Was it the cabinet resonances that were muddying the sound? When I auditioned the half-note-spaced toneburst track on Editor's Choice (CD, Stereophile STPH016-2), while I could hear the coloring effect of the resonances mentioned above, they were definitely in the lower midrange rather than the upper bass—too high in frequency to explain what Kal and I heard. A mystery.
Measurements: I did perform a couple of additional measurements while I had the speakers in my home. First, I compared the responses of both samples, averaging their farfield outputs across a 30º horizontal window centered on the tweeter axis. The results are shown in fig.1. The response of the sample measured for the May issue is shown in blue, that of the other one of the pair in red. The pair matching is quite good, though the latter does have a flatter output through the mid-treble, as well as more energy above 15kHz.
Fig.1 MartinLogan Montage, anechoic response on tweeter axis at 50", averaged across 30º horizontal window and corrected for microphone response, with the complex sum of the nearfield LF responses, taking into account acoustic phase and distance from the nominal farfield point, plotted below 300Hz. Samples MTPF 0084 (red) and 0085 (blue).
Fig.2 shows the Montage's spatially averaged response in my listening room, assessed by taking 120 individual 1/3-octave spectra for the left and right speakers separately, with the microphone positioned in a rectangular grid centered on the position of my ears. Arranging the Montages, with their vertically spaced woofers, at optimal distances from the room boundaries was more tricky than usual; I never could eliminate the slight lack of midrange energy apparent in this graph. Apart from that, however, the Montage's in-room balance was superbly flat, meeting ±1.3dB limits from 450Hz to 11kHz. The slight energy excess at 2kHz correlates with the forward treble Kal and I noted in our auditioning, but given that, if anything, the Montage's output in the 10kHz region is a little high, I am at loss to explain why I thought the speaker mellow-sounding. Perhaps I was being misled by the speaker's grain-free HF presentation.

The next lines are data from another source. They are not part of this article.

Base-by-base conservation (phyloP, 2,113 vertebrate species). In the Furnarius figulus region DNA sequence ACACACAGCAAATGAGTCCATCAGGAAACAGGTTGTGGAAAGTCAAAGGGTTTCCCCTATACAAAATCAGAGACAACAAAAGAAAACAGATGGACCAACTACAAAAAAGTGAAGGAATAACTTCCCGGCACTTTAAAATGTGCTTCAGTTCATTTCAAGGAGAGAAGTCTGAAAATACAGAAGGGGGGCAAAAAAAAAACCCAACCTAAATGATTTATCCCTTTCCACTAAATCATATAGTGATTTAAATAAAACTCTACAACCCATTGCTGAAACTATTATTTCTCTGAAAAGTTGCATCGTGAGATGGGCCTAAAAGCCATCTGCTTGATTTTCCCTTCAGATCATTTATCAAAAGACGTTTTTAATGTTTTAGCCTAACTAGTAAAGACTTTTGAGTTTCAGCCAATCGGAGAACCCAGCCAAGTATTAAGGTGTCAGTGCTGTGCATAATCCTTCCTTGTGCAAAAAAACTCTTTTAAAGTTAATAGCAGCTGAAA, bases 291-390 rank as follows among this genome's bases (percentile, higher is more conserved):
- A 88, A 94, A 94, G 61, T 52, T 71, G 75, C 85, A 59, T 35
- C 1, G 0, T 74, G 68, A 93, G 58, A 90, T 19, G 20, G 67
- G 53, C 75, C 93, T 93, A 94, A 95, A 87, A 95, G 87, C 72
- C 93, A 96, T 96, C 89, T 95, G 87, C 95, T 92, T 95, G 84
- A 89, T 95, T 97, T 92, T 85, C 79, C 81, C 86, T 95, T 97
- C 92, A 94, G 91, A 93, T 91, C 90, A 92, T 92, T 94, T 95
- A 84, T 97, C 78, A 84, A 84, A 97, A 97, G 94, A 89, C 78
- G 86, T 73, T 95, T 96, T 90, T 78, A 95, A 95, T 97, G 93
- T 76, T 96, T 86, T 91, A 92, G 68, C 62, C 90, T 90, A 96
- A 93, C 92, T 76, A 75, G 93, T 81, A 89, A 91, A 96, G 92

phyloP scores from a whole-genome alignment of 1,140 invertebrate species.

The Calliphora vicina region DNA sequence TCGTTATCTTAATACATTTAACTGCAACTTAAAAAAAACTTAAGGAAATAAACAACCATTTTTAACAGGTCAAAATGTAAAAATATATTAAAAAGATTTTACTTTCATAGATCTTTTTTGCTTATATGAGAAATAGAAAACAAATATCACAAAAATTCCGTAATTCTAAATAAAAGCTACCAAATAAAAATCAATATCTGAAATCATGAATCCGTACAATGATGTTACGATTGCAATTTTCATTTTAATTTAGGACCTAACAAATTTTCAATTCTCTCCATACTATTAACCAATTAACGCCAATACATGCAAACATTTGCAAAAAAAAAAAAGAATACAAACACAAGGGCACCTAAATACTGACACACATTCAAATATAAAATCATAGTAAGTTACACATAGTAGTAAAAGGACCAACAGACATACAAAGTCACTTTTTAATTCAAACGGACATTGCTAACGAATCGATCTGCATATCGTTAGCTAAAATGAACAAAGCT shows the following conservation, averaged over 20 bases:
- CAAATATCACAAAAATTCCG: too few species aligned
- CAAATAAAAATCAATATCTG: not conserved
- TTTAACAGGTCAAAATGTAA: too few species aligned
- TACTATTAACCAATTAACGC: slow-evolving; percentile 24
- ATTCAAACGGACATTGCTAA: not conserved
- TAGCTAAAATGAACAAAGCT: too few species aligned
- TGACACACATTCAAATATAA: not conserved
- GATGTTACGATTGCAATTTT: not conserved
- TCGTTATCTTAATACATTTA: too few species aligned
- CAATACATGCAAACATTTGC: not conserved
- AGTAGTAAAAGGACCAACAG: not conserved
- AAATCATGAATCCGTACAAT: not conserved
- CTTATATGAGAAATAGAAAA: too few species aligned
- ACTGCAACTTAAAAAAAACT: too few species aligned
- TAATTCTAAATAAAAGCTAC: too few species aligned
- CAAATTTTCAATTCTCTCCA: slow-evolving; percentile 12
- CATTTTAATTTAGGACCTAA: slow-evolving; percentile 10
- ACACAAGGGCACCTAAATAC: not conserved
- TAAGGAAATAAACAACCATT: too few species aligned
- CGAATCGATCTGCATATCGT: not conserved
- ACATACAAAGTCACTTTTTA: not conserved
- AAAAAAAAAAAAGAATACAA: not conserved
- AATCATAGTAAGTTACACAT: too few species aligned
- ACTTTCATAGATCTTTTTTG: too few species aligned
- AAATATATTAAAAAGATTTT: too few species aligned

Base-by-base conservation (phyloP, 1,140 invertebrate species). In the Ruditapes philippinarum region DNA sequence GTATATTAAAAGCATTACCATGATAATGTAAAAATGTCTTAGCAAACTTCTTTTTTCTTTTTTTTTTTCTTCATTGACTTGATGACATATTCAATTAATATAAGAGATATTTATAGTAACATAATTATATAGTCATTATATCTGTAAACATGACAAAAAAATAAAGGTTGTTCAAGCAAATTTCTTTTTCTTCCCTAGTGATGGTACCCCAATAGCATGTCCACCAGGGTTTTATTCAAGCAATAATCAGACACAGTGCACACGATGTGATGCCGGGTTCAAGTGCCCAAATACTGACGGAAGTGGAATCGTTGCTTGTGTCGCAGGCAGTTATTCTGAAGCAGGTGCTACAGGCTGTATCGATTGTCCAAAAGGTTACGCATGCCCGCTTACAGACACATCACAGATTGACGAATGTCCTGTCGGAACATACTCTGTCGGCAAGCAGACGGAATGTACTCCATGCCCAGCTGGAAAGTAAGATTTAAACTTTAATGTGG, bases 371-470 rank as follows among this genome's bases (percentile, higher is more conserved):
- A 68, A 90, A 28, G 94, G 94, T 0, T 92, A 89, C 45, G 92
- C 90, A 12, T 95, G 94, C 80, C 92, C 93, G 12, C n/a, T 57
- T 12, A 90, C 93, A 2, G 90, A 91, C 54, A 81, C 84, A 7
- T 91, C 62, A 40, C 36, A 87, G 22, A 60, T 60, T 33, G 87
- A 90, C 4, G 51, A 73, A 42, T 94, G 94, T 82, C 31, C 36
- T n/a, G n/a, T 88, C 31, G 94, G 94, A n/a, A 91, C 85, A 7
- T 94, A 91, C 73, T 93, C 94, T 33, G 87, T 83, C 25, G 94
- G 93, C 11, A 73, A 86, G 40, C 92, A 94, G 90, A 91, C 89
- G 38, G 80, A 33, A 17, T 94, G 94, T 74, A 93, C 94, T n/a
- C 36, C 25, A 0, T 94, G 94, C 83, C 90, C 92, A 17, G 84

Fig.2 MartinLogan Montage, spatially averaged, 1/3-octave response in JA's listening room.
The low-frequency behavior in fig.2 is dominated by the room acoustics—the suckout at 63Hz is characteristic of my room. If I move my chair forward, this suckout fills in, but at the expense of an even deeper suckout in the 50Hz region, which makes the low-bass sound disconnected. But note that the Montage does produce respectable levels in-room between 25Hz and 40Hz, reflecting the 32Hz tuning of the rear-mounted port and the reinforcement of its output by the adjacent room boundaries.
Summing Up: From my own experience of this speaker's sound quality, I think Kal called it correctly. However, at just under $1500/pair, the MartinLogan Montage is relatively inexpensive, considering its high standard of fit'n'finish, its relatively neutral tonal balance, and its extended in-room low frequencies. In smaller listening rooms, its limited dynamic range may well not be an issue.—John Atkinson